AJ Hammons (Purdue):

The Boilermakers had a nightmarish non-conference performance last year, which is why Hammons remained so under the radar over the course of the season.  Despite this, he probably showed the most improvement of anyone on this list.  He scored double digits in eight of the team's final 14 games including 14 in a key win over Minnesota and 15 in the opening round of the CBI Tournament.  Hammons still struggles with consistency and fouling, but with almost everyone returning for the Boilermakers, expectations will be much higher for the once 4* recruit.

Glenn Robinson III (Michigan):

Masked by the National Player of the Year Trey Burke, 1st team All-Big Ten selection Tim Hardaway, Jr., and All-NCAA Tournament team selection Mitch McGary, Glenn Robinson III actually had a pretty good season.  He certainly wasn't the best player on Michigan's roster, but he filled a key role vacated by the transfer of Evan Smotrycz before the year started.  Now, with Michigan's entire front-court returning, GR3 will get to spend more time at his natural position (small forward) and display his athleticism and shooting in a more comfortable position.  Last year, he struggled with defending bigger players and with the challenge of creating his own shot, but with more freedom in an offense no longer dominated by Burke and Hardaway, GR3 has the opportunity to become something special for the Wolverines.

Yogi Ferrell (Indiana):

Who better to match the rise of Oladipo than a member of the Hoosiers?  Despite playing with two NBA Lottery picks, two seniors, and the Big Ten Sixth Man of the Year in Indiana's main rotation, Ferrell had a good freshman campaign.  Some of his best performances include his 14 points against Michigan, 19 points against Iowa, and 8 assists against Butler.  He struggled against some of the slower and more defensive teams like Wisconsin and Syracuse and had trouble getting around players like Aaron Craft, but for a freshman, that isn't a major surprise.  Now, with a full year under his belt and the Hoosiers' lineup cleared out, Tom Crean is going to have to look to Ferrell to provide leadership for his young team and carry much of the load.  Whether he can match the improvement of Oladipo is unknown, but Ferrell will certainly have more than enough opportunities next year.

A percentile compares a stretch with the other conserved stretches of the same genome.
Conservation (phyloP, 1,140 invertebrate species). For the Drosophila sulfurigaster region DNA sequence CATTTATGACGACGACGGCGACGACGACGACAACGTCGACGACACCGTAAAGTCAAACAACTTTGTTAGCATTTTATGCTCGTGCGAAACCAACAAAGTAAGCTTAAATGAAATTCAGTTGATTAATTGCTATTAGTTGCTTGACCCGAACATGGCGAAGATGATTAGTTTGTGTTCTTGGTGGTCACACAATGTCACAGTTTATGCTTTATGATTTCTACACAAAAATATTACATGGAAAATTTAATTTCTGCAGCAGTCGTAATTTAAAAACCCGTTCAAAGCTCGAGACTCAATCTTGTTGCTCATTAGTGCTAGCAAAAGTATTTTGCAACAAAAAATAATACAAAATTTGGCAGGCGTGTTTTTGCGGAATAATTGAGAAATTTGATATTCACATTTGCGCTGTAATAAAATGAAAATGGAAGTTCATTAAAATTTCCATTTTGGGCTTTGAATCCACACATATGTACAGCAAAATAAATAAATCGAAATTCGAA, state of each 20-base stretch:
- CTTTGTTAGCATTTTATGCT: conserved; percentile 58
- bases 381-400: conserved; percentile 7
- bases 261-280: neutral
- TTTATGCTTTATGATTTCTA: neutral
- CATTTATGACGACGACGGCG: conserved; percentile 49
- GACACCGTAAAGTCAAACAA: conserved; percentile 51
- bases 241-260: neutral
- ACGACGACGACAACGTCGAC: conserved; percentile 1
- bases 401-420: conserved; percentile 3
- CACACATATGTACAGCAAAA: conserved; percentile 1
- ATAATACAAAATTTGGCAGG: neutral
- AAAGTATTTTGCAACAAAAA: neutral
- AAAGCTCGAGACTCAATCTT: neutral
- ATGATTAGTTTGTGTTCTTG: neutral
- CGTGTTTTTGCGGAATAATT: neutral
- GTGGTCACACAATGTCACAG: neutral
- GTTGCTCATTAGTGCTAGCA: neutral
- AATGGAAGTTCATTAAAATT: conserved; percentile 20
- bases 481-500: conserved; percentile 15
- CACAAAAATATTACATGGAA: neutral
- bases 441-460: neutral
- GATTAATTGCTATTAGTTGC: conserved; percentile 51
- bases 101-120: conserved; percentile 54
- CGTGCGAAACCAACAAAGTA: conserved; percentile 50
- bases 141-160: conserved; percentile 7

Joseph Bertrand (Illinois):

Illinois liked to shoot the ball last season, especially with Brandon Paul and DJ Richardson.  This year, not only are both players gone, but so is Tyler Griffey who was 4th on the team in field goal attempts.  With the Illini scrambling to find players to make up for over 87 minutes and nearly 30 field goal attempts per game from just these three players, John Groce will definitely look to his roster for increased production.  Though there are many players who could try to make up this hole, Bertrand appears to be a good choice because of his high efficiency rate (111.2) and his high usage rate.  Beftrand hasn't shown the ability to be that effective for the amount of possessions he will likely get next season, but there's certainly some evidence to suggest that Bertrand will take the step forward from role player to star in Champaign.

Honorable Mention: Tracy Abrams (Illinois), Aaron White (Iowa), Adam Woodbury (Iowa), Nik Stauskas (Michigan), Branden Dawson (Michigan State), Denzel Valentine (Michigan State), Shannon Scott (Ohio State), Jermaine Marshall (Penn State), DJ Newbill (Penn State), Ben Brust (Wisconsin), Sam Dekker (Wisconsin)